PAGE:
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3G/HSPA

ZTE Bankrolls Canadian Mobile Network

The rollout of a new CDMA mobile network in Canada is to be bankrolled by a $350 million loan from the Export-Import Bank of China, a deal brokered by network equipment vendor ZTE Corp. (Shenzhen: 000063; Hong Kong: 0763).

Public Mobile Inc. , which aims to offer unlimited voice and text services in Ontario and Quebec, secured the loan by striking a vendor financing deal with the Chinese vendor.

The loan is just one of a number arranged by ZTE since the vendor announced a $10 billion credit line with the Export-Import Bank of China in May 2009 and a $15 billion credit line with the China Development Bank in March of the same year. (See Sistema Shyam Secures $70M Loan, ZTE Bags Another $10B in Credit, and ZTE Secures $15B, Highlights R&D.)

Privately, rival equipment suppliers are unhappy with the arrangements between Chinese vendors and Chinese banks, as they claim such loans are offered at a rate (0 percent, some say) that enable ZTE and other Chinese firms such as Huawei Technologies Co. Ltd. to offer cut-throat vendor financing deals with which they cannot compete. (See Huawei's Lucky Number: 30B and Huawei, ZTE Strike New Funding Deals.)

Public Mobile's loan will be used to source network infrastructure, professional services, and handsets from ZTE. (See Public Mobile Builds CDMA Net With ZTE.)

Public Mobile, which launched its services in Toronto on May 26, already has financing arrangements in place from a number of shareholders, including Columbia Capital and M/C Venture Partners . It has also received funding from the Ontario Municipal Employees Retirement Systems (OMERS).

And the services startup is already planning for the future, as it has sourced equipment from ZTE that should enable a relatively painless upgrade to Long Term Evolution (LTE) in the future. (See LTE Watch: More Verizon Speed Tidbits.)

The operator, though, faces a tough challenge to build a profitable business in an increasingly fierce competitive environment. It's the third new mobile operator this year to challenge the established carriers, BCE Inc. (Bell Canada) (NYSE/Toronto: BCE), Rogers Wireless Communications Inc. (NYSE: RCN; Toronto: RCM), and Telus Mobility .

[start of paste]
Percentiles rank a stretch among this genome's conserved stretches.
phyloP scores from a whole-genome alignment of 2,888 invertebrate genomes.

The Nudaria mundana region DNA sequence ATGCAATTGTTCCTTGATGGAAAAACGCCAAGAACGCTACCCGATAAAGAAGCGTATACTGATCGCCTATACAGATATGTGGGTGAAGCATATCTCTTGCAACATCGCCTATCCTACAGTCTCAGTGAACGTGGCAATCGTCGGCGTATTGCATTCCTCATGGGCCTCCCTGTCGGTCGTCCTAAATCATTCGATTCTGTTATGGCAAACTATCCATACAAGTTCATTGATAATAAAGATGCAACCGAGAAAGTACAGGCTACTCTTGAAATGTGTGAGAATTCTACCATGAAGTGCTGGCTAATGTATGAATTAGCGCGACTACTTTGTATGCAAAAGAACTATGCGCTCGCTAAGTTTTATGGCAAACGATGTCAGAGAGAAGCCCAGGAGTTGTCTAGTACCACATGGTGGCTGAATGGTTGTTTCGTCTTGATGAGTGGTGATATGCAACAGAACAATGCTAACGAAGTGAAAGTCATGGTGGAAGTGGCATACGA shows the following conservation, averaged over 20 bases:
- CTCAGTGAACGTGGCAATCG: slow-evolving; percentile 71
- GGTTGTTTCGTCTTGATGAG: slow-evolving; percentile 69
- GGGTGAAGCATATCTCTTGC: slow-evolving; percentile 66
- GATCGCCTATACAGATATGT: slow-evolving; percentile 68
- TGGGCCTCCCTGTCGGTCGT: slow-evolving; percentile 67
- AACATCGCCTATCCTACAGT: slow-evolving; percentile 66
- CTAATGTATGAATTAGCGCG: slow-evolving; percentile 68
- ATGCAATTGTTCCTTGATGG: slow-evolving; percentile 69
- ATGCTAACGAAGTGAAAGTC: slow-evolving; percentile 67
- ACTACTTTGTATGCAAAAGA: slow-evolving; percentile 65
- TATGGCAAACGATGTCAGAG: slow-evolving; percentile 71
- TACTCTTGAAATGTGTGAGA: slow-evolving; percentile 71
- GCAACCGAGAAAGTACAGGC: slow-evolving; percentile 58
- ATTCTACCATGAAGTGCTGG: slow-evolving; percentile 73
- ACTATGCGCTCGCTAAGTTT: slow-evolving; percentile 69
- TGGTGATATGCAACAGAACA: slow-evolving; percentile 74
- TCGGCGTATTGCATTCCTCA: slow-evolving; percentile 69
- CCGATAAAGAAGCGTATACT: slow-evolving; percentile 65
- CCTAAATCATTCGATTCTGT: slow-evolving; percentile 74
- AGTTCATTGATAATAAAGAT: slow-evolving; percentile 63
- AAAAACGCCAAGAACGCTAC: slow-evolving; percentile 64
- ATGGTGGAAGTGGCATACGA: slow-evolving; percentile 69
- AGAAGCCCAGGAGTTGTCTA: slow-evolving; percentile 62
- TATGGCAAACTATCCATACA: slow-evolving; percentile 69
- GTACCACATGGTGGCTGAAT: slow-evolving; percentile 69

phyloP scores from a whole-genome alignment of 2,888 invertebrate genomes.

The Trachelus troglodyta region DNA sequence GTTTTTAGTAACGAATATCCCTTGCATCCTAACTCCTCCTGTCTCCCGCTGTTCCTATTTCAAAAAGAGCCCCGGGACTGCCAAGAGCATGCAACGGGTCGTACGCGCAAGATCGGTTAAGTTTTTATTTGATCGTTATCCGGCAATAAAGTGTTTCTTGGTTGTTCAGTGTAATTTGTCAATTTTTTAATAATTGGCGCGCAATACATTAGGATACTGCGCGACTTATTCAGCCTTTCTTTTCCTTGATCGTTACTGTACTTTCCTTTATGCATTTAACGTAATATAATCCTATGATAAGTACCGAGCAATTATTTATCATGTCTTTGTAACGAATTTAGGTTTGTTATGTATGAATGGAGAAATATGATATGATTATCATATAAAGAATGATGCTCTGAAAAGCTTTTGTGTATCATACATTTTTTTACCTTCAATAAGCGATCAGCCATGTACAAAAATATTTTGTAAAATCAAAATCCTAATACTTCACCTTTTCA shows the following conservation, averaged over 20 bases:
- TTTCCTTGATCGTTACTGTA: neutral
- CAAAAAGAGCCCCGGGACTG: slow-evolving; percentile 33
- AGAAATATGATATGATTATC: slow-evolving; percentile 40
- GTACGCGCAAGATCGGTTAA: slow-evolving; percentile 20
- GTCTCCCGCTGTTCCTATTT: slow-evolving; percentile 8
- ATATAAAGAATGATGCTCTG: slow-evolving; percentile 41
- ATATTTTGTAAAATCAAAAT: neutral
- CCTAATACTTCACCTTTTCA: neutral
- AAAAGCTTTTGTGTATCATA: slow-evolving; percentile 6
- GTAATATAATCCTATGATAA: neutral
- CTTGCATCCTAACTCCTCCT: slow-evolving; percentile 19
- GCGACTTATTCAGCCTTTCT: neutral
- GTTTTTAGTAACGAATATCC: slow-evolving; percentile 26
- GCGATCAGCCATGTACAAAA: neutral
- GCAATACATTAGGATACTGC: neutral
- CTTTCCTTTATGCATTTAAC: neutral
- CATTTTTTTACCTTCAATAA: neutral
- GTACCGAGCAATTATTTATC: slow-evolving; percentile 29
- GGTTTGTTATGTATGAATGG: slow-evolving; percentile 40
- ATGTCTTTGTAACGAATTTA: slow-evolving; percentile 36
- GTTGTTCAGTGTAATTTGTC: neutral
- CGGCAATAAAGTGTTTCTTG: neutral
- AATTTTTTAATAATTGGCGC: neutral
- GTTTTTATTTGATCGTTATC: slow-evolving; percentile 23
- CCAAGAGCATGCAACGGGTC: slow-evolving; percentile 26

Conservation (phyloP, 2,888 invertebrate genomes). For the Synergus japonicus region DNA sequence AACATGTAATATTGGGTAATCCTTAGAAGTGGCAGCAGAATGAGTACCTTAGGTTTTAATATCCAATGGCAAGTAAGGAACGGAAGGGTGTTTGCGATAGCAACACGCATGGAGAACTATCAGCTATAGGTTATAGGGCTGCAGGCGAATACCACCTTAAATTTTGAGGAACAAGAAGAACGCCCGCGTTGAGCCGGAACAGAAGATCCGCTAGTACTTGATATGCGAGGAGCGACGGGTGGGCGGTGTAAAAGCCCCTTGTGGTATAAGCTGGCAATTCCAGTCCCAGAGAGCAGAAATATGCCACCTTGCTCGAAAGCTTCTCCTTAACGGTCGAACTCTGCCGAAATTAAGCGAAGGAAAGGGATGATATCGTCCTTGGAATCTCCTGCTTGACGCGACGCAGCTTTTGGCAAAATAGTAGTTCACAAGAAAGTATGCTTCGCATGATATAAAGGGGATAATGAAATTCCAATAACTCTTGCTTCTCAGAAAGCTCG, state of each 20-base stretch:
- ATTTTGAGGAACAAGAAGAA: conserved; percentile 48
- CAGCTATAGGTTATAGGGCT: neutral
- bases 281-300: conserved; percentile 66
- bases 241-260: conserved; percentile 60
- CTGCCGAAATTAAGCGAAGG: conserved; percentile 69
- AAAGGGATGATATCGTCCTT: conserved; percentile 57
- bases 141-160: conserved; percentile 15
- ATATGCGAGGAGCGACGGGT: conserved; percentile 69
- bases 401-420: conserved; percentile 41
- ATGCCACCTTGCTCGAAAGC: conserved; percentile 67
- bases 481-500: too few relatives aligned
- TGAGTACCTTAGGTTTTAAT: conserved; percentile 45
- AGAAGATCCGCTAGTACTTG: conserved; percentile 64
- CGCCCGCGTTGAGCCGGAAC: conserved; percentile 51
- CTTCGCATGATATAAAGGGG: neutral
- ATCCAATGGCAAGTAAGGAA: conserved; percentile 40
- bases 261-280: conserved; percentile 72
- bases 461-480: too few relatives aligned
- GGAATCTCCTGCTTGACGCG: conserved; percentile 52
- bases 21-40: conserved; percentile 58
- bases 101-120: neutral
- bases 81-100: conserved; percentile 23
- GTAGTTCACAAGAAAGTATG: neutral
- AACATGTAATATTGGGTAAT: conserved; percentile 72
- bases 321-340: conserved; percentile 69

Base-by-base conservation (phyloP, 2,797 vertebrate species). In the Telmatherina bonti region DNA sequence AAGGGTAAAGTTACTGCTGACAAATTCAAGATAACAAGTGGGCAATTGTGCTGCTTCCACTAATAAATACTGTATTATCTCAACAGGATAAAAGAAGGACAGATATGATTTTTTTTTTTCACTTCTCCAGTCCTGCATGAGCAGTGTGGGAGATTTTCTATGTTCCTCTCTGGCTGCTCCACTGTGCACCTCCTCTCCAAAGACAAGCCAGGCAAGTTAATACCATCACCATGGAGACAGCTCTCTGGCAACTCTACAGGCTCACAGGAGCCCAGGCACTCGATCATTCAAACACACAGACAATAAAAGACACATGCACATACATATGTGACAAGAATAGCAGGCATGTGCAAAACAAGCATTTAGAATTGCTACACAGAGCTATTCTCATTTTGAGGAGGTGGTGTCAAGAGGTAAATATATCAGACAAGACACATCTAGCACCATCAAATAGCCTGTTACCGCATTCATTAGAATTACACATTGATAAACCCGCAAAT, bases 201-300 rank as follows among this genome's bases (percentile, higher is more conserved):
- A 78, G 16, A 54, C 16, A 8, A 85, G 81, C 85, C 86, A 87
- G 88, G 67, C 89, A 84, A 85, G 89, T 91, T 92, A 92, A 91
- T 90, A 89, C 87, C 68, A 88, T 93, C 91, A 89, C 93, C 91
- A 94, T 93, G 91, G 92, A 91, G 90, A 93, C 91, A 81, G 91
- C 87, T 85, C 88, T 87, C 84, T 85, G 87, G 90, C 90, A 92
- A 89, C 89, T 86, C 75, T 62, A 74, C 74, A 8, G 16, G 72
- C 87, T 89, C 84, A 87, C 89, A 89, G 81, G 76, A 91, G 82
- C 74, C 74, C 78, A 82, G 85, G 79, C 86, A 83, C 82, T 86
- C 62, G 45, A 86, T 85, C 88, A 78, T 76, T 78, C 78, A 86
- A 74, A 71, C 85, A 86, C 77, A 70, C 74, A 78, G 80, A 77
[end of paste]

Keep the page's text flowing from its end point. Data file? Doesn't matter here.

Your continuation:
The other new entrants are Globalive Communications Corp. , which offers its services under the Wind Mobile brand, and Mobilicity, which has handed over its network to Ericsson AB (Nasdaq: ERIC). (See Ericsson Wins Managed Network Operations Contract, Intec Wins Wind Deal, AlcaLu Wins in Canada, and NSN Wins 3G Deal.)

— Ray Le Maistre, International Managing Editor, Light Reading

digits 12/5/2012 | 4:31:30 PM
re: ZTE Bankrolls Canadian Mobile Network

The financing is "backed by export credit insurance from the China Export & Credit Insurance Corporation (SINOSURE)" so I think ZTE is safe.


I think all the big vendors are playing in the vendor finance space again, though, as noted in the article, they can't all compete with the sort of resources and interest rates that ZTE and Huawei can access (allegedly).

shygye75 12/5/2012 | 4:31:30 PM
re: ZTE Bankrolls Canadian Mobile Network

It's good to see another brilliant idea from the 1990s resurface, with an interesting twist -- vendor financing, but in this case with an "independent" intermediary. As before, it guarantees some big sales numbers up front for the supplier. And if the buyer defaults in this case, it looks as though the shortfall won't hit ZTE, although of course we don't know all the details.

waverunner 12/5/2012 | 4:31:21 PM
re: ZTE Bankrolls Canadian Mobile Network

Another turn from the past is the exit to the big three Fido to Rogers, Clearnet to Telus, Virgin to Bell. In a twist of wag the dog ZTE's light financing terms allows Public Mobile to wreak havoc on big 3's pricing forcing one of them to acquire PM, ZTE forever locked out of the big 3 is now a supplier and PM makes out big from the acquisition.


Of course, Bell and Telus have abandoned CDMA but ZTE may be thinking LTE. In any case if all else fails, say big 3 prefers co-existence (an unlikely scenario), PM will likely fold or exit cheap under the leverage (a la 2002) from continous price erosion, ZTE will still make out in a classic "I am long gone before the shit hits the fan" (a la 2007). Brilliant.


Hint: whoever is backhauling the majority of PM's bandwidth will be the acquirer.


 


 


 


 


 

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